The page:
I may have mentioned to you that I got a new phone a few weeks ago (or perhaps months ago, by now.) No, it’s not a Blackberry Storm, nor is it an Android or even an iPhone. It’s an AT&T Tilt, also known as the HTC Kaiser or P4550. It’s not so much a phone with lots of features as it is a pocket PC that you can talk on. It’s got practically everything: Bluetooth, 802.11, GPS, touch screen, a slide-out keyboard, Micro-SD, and a decent camera.
One thing I’ve been wanting to do with it is use it as an Internet gateway for my notebook when I’m in a Wi-Fi dead zone or a moving vehicle. One small complication, though: my notebook is an Inspiron 1525n running Ubuntu. Can it be done? Why, yes it can.
Fortunately, when I ordered my notebook, I ordered the pre-installed Linux option. The drivers for everything (including the DVD player) were pre-configured. So, Bluetooth was already working, and I was able to use the Gnome Bluetooth Applet to create an association between the Tilt and the notebook. But, when I tried to browse the phone from the Applet, there was a problem: "Couldn’t display obex://…." Fortunately, it turned out that this message isn’t important to using the phone as an Internet gateway, nor is the Bluetooth Applet itself.
The next step was to start Internet Sharing on the Kaiser. There’s a bit of a trick to this.
- Using the File Explorer, browse to the phone’s Windows directory.
- Locate and copy the file called "Internet Sharing"
- Browse into the Start Menu folder.
- Paste Shortcut.
And now, Internet Sharing can be launched conveniently from the Start menu. I configured the Internet Sharing application to connect via Bluetooth to the PC, and to connect to the MEdia Net network (since that’s what the phone chooses when I launch its own Web browser.) I clicked Connect and the phone began to wait for the PC to connect.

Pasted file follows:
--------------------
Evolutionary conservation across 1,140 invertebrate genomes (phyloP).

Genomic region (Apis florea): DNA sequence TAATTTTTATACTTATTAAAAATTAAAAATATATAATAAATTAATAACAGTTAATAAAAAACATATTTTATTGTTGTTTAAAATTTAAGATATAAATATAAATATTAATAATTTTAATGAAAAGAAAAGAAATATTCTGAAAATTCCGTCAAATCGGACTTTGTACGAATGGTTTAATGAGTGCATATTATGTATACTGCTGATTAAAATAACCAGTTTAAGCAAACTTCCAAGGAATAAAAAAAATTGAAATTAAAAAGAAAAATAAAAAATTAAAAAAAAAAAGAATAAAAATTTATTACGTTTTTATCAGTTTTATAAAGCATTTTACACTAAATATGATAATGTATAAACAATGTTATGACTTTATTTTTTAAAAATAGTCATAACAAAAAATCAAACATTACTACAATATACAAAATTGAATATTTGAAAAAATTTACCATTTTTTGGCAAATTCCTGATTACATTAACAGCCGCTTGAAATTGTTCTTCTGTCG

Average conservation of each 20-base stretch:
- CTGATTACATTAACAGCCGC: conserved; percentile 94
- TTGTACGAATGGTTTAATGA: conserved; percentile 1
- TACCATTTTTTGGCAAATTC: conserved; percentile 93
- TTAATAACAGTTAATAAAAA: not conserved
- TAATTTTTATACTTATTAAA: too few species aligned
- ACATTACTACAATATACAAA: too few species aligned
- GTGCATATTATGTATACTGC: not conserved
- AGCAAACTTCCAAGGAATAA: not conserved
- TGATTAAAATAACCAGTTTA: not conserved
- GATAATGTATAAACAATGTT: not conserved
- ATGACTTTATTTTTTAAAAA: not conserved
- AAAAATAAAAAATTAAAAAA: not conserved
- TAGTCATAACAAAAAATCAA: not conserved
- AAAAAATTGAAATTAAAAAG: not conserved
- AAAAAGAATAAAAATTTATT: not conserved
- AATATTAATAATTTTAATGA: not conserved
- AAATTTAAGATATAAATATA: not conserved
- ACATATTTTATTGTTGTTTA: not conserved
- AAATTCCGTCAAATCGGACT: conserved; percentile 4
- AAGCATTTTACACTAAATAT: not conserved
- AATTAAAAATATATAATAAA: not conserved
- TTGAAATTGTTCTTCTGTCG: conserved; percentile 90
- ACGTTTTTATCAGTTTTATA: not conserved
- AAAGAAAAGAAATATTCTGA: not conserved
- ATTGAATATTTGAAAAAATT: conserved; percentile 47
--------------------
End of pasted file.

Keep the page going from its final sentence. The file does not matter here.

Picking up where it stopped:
To get the PC to connect to the phone, many guides will tell you that you must patch your kernel, install a PPP client, create a bunch of config files, and a bunch of other bologna. I’ll tell you now that all of that is not necessary with this phone. What was necessary? One command. Seriously.
/usr/bin/pand --role PANU --search --persist --encrypt
This command creates an ad-hoc Bluetooth network between the PC and the phone. It also creates the
bnep0 network interface device, which can be treated exactly the same as your typical
eth0 device. This is fortunate, since when the device first appeared in my
ifconfig listing, it had no IP address. DHCP to the rescue!
I did have to disable my 802.11 network interface before I could send traffic through the Bluetooth interface (obviously, it had preferential routing, as it well should have had.) Once I did that, it worked surprisingly well.
- Building a Bluetooth network with Linux
- How to Use Your Windows Mobile Phone as a Wireless Internet Modem